Here, Read the Mueller Report for Yourself Since That Press Conference Was Nonsense
Donald Trump’s hand-picked attorney general, William Barr, gave a press conference this morning ahead of the release of a redacted version of Special Counsel Robert Mueller’s report on Russian meddling in the 2016 election. However, you may just want to read the whole thing for yourself (which you can do online, right here), after Barr’s admission that he disagreed with Mueller’s theories on Donald Trump’s obstruction of justice.
What exactly was he disagreeing with there, considering that Mueller left any conclusion on obstruction out of his report—not concluding Trump did obstruct, but specifically noting that he could not clear Trump of obstruction and, apparently, suggesting that Congress might want to make that determination themselves:
BREAKING: Mueller said he lacked confidence to clear Donald Trump of obstruction of justice but suggested Congress could take action on at least 10 instances where the president sought to interfere with the probe.
— Mike Dorning (@MikeDorning) April 18, 2019
BIG: Mueller and his team concluded that Congress has authority to police obstruction of justice.
MUELLER: “[W]e concluded that Congress has the authority to prohibit a president’s corrupt use of his authority in order to protect the integrity of the administration of justice.”
— Kyle Cheney (@kyledcheney) April 18, 2019
To that end, this seems relevant:
Mueller: “The President’s efforts to influence the investigation were mostly unsuccessful, but that is largely because the persons who surrounded the President declined to carry out orders or accede to his requests.” pic.twitter.com/WuNgnU0U9r
— Igor Bobic (@igorbobic) April 18, 2019
As does this:
Barr used the last sentence of this paragraph in his summary of the Mueller report. The preceding sentences cast it in a … somewhat different light. (Vol. 2, pg. 182) pic.twitter.com/JD4S05Irhb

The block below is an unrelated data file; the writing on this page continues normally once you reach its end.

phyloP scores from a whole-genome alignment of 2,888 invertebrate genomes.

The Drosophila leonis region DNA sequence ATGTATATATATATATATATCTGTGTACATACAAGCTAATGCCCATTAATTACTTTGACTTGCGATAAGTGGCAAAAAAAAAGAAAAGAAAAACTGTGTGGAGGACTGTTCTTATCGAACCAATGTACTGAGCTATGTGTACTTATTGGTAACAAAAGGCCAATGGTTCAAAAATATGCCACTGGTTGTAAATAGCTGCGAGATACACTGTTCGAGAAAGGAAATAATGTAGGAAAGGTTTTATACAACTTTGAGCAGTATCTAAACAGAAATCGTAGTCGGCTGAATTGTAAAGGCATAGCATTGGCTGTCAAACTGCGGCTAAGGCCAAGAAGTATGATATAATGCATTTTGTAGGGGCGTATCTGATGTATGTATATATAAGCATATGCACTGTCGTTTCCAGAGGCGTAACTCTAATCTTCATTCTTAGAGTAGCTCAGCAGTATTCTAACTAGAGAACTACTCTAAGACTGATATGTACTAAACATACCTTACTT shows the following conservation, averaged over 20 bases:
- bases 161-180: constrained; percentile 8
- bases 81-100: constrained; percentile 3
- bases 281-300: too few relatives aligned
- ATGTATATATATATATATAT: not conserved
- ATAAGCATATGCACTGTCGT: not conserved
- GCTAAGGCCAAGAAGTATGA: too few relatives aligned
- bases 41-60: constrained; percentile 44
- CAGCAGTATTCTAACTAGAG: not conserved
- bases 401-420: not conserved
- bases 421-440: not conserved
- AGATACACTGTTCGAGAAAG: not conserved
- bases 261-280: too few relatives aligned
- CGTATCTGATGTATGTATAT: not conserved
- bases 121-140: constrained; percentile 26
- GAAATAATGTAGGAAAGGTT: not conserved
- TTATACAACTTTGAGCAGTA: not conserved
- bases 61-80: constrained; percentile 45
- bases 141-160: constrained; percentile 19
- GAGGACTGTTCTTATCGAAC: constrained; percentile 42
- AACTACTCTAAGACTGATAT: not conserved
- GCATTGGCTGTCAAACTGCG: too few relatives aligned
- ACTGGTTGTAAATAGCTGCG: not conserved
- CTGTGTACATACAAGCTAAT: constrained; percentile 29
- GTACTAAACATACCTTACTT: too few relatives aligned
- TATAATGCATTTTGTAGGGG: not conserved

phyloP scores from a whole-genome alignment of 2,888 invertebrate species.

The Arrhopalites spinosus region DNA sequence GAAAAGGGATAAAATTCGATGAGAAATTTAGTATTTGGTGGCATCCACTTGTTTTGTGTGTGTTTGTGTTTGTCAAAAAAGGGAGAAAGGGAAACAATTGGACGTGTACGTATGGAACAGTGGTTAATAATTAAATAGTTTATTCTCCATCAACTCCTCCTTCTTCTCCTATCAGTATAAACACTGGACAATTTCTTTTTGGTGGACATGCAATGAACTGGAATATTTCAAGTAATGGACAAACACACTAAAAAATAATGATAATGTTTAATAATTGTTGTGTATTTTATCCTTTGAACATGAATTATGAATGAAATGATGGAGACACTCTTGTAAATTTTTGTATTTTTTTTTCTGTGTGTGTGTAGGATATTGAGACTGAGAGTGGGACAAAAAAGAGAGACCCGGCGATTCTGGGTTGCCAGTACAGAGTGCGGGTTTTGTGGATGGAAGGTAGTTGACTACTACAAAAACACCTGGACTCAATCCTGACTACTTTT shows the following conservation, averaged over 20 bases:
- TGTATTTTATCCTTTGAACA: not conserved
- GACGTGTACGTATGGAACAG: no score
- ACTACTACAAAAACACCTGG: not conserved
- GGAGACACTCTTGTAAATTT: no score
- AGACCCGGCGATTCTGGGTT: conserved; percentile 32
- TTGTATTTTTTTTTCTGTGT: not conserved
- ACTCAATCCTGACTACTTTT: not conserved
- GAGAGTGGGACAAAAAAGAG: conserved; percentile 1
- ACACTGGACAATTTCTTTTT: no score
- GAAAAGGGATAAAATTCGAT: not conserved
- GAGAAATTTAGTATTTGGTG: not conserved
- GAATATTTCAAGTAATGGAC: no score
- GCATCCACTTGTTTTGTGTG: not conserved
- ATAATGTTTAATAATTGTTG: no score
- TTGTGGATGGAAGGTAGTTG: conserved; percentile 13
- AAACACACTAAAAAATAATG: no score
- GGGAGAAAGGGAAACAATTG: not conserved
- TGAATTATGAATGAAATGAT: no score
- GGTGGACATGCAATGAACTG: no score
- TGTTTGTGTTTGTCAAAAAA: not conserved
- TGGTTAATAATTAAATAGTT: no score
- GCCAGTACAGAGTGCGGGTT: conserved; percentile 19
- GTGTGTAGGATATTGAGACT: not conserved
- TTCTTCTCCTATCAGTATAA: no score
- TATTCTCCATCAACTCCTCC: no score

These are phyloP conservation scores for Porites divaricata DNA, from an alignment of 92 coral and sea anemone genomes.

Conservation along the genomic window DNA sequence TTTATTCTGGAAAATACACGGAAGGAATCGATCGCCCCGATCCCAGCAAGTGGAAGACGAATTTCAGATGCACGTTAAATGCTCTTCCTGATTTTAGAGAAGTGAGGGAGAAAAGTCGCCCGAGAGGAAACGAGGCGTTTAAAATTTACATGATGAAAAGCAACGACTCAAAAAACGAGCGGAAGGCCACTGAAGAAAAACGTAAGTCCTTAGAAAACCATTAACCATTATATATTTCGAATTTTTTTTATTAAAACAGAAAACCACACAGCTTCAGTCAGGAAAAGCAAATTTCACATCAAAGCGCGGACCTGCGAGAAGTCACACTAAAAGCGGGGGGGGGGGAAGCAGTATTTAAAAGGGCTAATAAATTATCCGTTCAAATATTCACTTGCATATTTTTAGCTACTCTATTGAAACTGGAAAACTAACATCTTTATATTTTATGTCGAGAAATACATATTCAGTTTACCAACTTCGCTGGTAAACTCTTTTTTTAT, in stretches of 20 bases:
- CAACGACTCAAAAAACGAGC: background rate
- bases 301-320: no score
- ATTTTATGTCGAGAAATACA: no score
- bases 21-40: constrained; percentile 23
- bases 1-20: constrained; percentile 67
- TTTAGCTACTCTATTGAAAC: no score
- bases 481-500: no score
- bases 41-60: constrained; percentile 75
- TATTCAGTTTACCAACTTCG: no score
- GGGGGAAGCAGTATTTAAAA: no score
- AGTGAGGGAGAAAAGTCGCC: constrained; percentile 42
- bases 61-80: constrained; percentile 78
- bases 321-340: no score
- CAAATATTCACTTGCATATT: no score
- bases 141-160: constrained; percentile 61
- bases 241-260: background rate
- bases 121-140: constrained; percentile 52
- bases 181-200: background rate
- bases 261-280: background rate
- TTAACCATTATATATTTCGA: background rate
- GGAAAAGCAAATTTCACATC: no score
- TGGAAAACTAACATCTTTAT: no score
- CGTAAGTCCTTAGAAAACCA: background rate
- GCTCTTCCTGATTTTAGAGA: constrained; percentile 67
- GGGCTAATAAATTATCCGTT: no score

— Mark Joseph Stern (@mjs_DC) April 18, 2019
… And this:
Again, this is an impeachment referral. pic.twitter.com/Zk6gydcf0k
— emptywheel (@emptywheel) April 18, 2019
And let’s not forget that, by the point this next excerpt happened, Donald Trump knew very well that Russia was trying to help him win the election as he publicly asked their government to provide help that it then tried to provide:
“Within approximately five hours of Trump’s statement”
— Roberto Ferdman (@robferdman) April 18, 2019
Oh god, I can’t look away.
I mean, come *on*. https://t.co/pL6ip77kTH
— Chris Hayes (@chrislhayes) April 18, 2019
Jesus! Mueller: “Michigan, Wisconsin, Pennsylvania and Minnesota” were discussed between Manafort and GRU operative Kilimnik. pic.twitter.com/yfkEzYt6ZV
— Bob Cesca (@bobcesca_go) April 18, 2019
This version of the report is redacted partially because some of it has to do with legal matters that are still ongoing. Barr said it would be only lightly redacted:
“Lightly redacted” https://t.co/hzUlxDaHDr
— Geek “I have nothing to prove to you.”Girl Diva (@geekgirldiva) April 18, 2019
The full report is over 400 pages long, though, so it’s unlikely most of us will ever read it in its entirety, but it’s likely to be an interesting few days as individual aspects of the report are discussed in the news. Donald Trump, of course, has already claimed that this all exonerates him, with a Game of Thrones-themed image on Twitter, despite that HBO hasn’t been thrilled with his affinity for one of their most famous shows in the past.
Importantly, though, this isn’t over yet:
The Special Counsel found evidence of crimes outside its scope and made 14 criminal referrals to other jurisdictions. Only 2 of them are known to date. https://t.co/PC77N5sPaL
— Trip Gabriel (@tripgabriel) April 18, 2019
(image: Alex Wong/Getty Images)
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